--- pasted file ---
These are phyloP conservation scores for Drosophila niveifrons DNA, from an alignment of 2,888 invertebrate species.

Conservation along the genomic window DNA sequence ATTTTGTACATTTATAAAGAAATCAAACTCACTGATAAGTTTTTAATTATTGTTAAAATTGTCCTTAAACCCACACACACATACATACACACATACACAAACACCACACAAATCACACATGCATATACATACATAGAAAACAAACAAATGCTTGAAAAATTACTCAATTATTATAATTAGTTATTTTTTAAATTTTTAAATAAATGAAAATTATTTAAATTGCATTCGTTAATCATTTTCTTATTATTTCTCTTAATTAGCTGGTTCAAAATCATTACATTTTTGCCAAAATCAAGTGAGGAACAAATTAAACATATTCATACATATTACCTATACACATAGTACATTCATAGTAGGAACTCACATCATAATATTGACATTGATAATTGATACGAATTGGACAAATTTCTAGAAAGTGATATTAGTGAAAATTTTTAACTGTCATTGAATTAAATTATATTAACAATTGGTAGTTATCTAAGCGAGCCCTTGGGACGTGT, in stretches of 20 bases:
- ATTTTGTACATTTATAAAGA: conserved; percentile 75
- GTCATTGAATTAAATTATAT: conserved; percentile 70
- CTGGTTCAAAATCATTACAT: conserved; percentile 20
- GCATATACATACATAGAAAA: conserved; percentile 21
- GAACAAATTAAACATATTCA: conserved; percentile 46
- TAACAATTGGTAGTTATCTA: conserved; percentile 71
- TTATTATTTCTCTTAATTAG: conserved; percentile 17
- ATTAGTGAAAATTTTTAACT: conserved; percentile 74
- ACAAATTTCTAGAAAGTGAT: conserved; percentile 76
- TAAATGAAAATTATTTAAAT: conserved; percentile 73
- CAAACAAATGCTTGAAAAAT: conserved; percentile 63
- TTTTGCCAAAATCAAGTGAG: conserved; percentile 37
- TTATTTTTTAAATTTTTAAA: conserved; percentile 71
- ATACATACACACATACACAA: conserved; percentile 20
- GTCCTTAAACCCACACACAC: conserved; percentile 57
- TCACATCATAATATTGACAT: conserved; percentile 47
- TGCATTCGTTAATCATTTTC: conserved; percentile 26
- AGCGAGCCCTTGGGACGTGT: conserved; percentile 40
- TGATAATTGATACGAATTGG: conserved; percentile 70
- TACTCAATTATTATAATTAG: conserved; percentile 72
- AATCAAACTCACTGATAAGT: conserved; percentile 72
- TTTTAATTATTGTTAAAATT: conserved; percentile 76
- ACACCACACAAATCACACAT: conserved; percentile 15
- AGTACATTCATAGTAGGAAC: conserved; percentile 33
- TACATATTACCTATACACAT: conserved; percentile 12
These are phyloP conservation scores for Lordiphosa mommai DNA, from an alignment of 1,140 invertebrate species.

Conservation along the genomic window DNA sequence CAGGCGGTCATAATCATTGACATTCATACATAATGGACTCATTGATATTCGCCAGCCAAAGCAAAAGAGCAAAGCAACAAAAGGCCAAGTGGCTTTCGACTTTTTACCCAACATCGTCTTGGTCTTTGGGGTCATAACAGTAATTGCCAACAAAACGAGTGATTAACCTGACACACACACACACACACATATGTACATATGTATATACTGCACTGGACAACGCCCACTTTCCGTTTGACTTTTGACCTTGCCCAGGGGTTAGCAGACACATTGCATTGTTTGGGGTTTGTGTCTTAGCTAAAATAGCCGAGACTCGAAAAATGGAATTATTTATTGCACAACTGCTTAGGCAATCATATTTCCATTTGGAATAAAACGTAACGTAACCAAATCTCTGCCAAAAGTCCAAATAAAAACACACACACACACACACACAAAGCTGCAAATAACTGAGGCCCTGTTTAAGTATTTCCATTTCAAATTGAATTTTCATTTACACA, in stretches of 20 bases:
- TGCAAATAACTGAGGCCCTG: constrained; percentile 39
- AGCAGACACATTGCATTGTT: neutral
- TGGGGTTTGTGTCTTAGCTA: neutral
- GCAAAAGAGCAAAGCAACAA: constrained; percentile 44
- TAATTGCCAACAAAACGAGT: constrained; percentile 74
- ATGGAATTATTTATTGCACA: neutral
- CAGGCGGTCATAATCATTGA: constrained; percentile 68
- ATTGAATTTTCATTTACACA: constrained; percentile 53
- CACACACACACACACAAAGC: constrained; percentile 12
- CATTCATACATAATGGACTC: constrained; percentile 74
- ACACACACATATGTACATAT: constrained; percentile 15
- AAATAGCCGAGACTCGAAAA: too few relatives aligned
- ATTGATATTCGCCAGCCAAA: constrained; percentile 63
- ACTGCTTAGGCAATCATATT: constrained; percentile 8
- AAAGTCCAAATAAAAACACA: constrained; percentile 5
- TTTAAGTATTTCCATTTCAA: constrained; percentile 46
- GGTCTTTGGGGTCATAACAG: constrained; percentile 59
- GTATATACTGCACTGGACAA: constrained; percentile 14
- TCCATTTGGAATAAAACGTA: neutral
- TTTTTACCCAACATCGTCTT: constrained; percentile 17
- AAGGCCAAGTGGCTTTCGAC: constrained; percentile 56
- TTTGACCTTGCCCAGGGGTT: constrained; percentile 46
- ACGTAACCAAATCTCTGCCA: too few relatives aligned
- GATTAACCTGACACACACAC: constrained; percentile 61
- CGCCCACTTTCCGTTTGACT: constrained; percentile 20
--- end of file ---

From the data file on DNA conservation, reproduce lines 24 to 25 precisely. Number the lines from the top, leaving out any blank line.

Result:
- TTTTAATTATTGTTAAAATT: conserved; percentile 76
- ACACCACACAAATCACACAT: conserved; percentile 15